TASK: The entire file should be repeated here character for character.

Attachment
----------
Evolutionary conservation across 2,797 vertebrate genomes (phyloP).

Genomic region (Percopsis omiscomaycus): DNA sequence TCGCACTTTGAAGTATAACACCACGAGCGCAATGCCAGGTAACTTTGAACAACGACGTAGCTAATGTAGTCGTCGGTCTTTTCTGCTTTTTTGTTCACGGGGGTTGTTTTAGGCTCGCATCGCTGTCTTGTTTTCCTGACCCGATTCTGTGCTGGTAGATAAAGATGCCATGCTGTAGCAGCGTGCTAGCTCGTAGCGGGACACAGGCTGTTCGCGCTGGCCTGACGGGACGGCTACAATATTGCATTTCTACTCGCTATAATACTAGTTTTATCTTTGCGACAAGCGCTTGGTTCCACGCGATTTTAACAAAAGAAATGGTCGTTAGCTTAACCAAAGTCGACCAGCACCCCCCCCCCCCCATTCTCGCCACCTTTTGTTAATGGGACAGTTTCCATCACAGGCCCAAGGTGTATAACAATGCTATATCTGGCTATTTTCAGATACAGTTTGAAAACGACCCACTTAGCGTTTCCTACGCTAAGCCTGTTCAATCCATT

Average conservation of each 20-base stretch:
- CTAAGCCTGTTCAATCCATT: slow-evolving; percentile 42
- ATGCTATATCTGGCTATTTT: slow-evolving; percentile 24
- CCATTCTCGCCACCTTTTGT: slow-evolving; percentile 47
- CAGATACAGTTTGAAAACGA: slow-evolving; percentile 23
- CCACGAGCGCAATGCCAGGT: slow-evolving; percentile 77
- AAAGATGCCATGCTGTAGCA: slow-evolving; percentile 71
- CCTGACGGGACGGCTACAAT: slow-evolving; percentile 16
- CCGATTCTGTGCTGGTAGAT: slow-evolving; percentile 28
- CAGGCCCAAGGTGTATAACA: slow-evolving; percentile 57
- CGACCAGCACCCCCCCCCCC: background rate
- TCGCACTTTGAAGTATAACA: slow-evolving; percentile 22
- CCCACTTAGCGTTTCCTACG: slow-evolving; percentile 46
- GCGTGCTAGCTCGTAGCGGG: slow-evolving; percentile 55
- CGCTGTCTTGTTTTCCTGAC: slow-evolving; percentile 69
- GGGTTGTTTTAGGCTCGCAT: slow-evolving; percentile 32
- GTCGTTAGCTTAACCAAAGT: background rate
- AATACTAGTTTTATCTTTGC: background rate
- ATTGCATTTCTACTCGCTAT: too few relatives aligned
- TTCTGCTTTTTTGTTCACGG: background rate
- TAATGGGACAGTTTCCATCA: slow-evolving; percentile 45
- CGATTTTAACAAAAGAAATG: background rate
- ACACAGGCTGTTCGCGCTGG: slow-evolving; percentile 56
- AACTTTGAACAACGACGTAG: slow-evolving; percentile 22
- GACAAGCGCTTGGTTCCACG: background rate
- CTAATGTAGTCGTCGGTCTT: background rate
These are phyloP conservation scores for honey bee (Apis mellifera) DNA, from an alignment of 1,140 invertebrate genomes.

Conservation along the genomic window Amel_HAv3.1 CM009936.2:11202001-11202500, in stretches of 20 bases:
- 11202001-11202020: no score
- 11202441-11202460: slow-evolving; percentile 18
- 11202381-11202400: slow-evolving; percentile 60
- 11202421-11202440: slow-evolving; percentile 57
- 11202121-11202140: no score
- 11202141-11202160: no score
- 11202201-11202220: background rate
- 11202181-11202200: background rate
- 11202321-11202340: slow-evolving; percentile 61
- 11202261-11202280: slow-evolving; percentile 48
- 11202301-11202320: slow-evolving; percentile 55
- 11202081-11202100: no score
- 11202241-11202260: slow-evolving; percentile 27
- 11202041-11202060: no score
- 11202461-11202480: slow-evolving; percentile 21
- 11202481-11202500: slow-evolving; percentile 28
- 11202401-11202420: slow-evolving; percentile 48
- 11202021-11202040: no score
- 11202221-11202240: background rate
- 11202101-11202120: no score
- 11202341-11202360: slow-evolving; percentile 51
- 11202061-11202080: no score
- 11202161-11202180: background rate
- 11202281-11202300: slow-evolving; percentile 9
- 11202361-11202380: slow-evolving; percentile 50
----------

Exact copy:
Evolutionary conservation across 2,797 vertebrate genomes (phyloP).

Genomic region (Percopsis omiscomaycus): DNA sequence TCGCACTTTGAAGTATAACACCACGAGCGCAATGCCAGGTAACTTTGAACAACGACGTAGCTAATGTAGTCGTCGGTCTTTTCTGCTTTTTTGTTCACGGGGGTTGTTTTAGGCTCGCATCGCTGTCTTGTTTTCCTGACCCGATTCTGTGCTGGTAGATAAAGATGCCATGCTGTAGCAGCGTGCTAGCTCGTAGCGGGACACAGGCTGTTCGCGCTGGCCTGACGGGACGGCTACAATATTGCATTTCTACTCGCTATAATACTAGTTTTATCTTTGCGACAAGCGCTTGGTTCCACGCGATTTTAACAAAAGAAATGGTCGTTAGCTTAACCAAAGTCGACCAGCACCCCCCCCCCCCCATTCTCGCCACCTTTTGTTAATGGGACAGTTTCCATCACAGGCCCAAGGTGTATAACAATGCTATATCTGGCTATTTTCAGATACAGTTTGAAAACGACCCACTTAGCGTTTCCTACGCTAAGCCTGTTCAATCCATT

Average conservation of each 20-base stretch:
- CTAAGCCTGTTCAATCCATT: slow-evolving; percentile 42
- ATGCTATATCTGGCTATTTT: slow-evolving; percentile 24
- CCATTCTCGCCACCTTTTGT: slow-evolving; percentile 47
- CAGATACAGTTTGAAAACGA: slow-evolving; percentile 23
- CCACGAGCGCAATGCCAGGT: slow-evolving; percentile 77
- AAAGATGCCATGCTGTAGCA: slow-evolving; percentile 71
- CCTGACGGGACGGCTACAAT: slow-evolving; percentile 16
- CCGATTCTGTGCTGGTAGAT: slow-evolving; percentile 28
- CAGGCCCAAGGTGTATAACA: slow-evolving; percentile 57
- CGACCAGCACCCCCCCCCCC: background rate
- TCGCACTTTGAAGTATAACA: slow-evolving; percentile 22
- CCCACTTAGCGTTTCCTACG: slow-evolving; percentile 46
- GCGTGCTAGCTCGTAGCGGG: slow-evolving; percentile 55
- CGCTGTCTTGTTTTCCTGAC: slow-evolving; percentile 69
- GGGTTGTTTTAGGCTCGCAT: slow-evolving; percentile 32
- GTCGTTAGCTTAACCAAAGT: background rate
- AATACTAGTTTTATCTTTGC: background rate
- ATTGCATTTCTACTCGCTAT: too few relatives aligned
- TTCTGCTTTTTTGTTCACGG: background rate
- TAATGGGACAGTTTCCATCA: slow-evolving; percentile 45
- CGATTTTAACAAAAGAAATG: background rate
- ACACAGGCTGTTCGCGCTGG: slow-evolving; percentile 56
- AACTTTGAACAACGACGTAG: slow-evolving; percentile 22
- GACAAGCGCTTGGTTCCACG: background rate
- CTAATGTAGTCGTCGGTCTT: background rate
These are phyloP conservation scores for honey bee (Apis mellifera) DNA, from an alignment of 1,140 invertebrate genomes.

Conservation along the genomic window Amel_HAv3.1 CM009936.2:11202001-11202500, in stretches of 20 bases:
- 11202001-11202020: no score
- 11202441-11202460: slow-evolving; percentile 18
- 11202381-11202400: slow-evolving; percentile 60
- 11202421-11202440: slow-evolving; percentile 57
- 11202121-11202140: no score
- 11202141-11202160: no score
- 11202201-11202220: background rate
- 11202181-11202200: background rate
- 11202321-11202340: slow-evolving; percentile 61
- 11202261-11202280: slow-evolving; percentile 48
- 11202301-11202320: slow-evolving; percentile 55
- 11202081-11202100: no score
- 11202241-11202260: slow-evolving; percentile 27
- 11202041-11202060: no score
- 11202461-11202480: slow-evolving; percentile 21
- 11202481-11202500: slow-evolving; percentile 28
- 11202401-11202420: slow-evolving; percentile 48
- 11202021-11202040: no score
- 11202221-11202240: background rate
- 11202101-11202120: no score
- 11202341-11202360: slow-evolving; percentile 51
- 11202061-11202080: no score
- 11202161-11202180: background rate
- 11202281-11202300: slow-evolving; percentile 9
- 11202361-11202380: slow-evolving; percentile 50